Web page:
Let’s think back to the pristine image of the prim and proper American housewife in the first half of the 20th century. Media and mass advertisers depicted moms as one-dimensional, always-put-together archetypes whose sole purpose was to cook meals and take care of the kids. Women dedicated their time to unpaid domestic labor, and somehow, they always did it with a smile and a full face of makeup—at least that’s the story we were told by advertisers.
This image of motherhood reinforced long-standing, gender stereotypes, and while it has evolved some, advertisers still have a long way to go to present a fuller, more authentic picture. However, today, narrow-minded ideologies based on gender norms no longer resonate with our ever-evolving society. According to the “Perceptions of Progress: The State of Women’s Equality in the US” study, conducted by the advertising collective SeeHer and Dentsu, 81% of consumers agree that media is critical in shaping gender roles and a full third of respondents do not believe the media currently does a good job of accurately portraying women.
Consumers want to see better representation of women and mothers by the media. So the pressing question for advertisers then remains: How do you radically transform the depiction of mothers and caregivers and tell a more inclusive and accurate story?
How women have historically been portrayed in advertising
Plainly put, the role of advertisers in society is complex, but one main function is to simplify complex messages to reach mass audiences. The recipe is simple: the more catchy and memorable, the more profitable.
However, this methodology can become problematic when it comes to the depiction of people. From the 1930s to the 1940s, advertisers told a standard storyline of women, according to Judith Freeman in “The Distorting Image: Women and Advertising, 1900-1960”: “the quiescent portrait of the dutiful, loving wife and mother that was used by promoters of everything from crackers to paint and wallpaper.”
“Those early ads rarely showed mothers as independent from their families or homes, even though we know women and caregivers lead complex lives,” said Jeannine Shao Collins, president of SeeHer at the Association of National Advertisers.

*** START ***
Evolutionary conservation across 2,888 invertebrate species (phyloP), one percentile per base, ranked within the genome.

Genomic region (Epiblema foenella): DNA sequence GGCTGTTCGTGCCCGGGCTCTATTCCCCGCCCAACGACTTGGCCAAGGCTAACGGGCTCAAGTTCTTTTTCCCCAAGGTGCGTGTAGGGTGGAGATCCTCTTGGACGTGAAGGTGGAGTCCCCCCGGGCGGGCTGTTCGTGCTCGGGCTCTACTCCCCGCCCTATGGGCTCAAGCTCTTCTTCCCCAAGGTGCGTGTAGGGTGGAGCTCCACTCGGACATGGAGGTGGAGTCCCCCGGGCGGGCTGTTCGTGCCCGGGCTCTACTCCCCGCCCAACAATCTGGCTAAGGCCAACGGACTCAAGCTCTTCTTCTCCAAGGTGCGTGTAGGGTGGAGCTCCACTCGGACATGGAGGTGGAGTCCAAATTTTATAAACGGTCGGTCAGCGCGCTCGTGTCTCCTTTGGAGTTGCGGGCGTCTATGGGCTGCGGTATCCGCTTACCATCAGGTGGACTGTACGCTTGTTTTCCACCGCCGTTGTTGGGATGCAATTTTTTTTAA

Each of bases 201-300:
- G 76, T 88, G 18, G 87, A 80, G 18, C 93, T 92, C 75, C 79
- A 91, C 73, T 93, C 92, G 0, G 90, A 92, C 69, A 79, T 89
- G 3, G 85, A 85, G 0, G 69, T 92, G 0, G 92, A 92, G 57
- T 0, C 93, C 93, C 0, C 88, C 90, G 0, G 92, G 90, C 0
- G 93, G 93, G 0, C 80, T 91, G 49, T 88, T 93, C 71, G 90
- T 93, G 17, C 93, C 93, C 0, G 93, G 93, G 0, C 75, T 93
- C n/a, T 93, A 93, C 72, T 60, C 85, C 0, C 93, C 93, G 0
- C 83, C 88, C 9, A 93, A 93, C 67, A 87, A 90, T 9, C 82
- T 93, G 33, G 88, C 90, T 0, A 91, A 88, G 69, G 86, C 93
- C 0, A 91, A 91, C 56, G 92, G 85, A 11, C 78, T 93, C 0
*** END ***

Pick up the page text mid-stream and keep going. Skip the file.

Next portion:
This simplification of people in advertising can lead to reduction and harmful stereotypes, added Kiah Nicholas, senior integrated creative at BMF Australia.
“As one of the arbiters of culture and cultural norms, it’s easy to see how women, mothers and caregivers have paid the price for reductionism in advertising,” Nicolas said. “But these harmful stereotypes reinforce deep-set biases that halt the progress of equality on all levels.”
How women are portrayed in advertising today
Today, while consumers agree about the critical role that advertising plays in the achievement of women’s equality, there is still a discrepancy in how men and women perceive the media’s portrayal of women. Research shows that women are more likely than men to believe that advertisers portray women in stereotypical roles as caregivers (60%), submissive (55%), dainty (44%) or in supporting roles (63%).
“Women have always been multidimensional, but we haven’t always been depicted that way in the media, which is why SeeHer was created—to harness the combined power of advertising and media to increase authentic portrayals of girls and women,” said Collins, adding that’s why SeeHer was created—to increase the authentic portrayals of girls and women. “While the progress made to date is encouraging, there is still a lot of work to do.”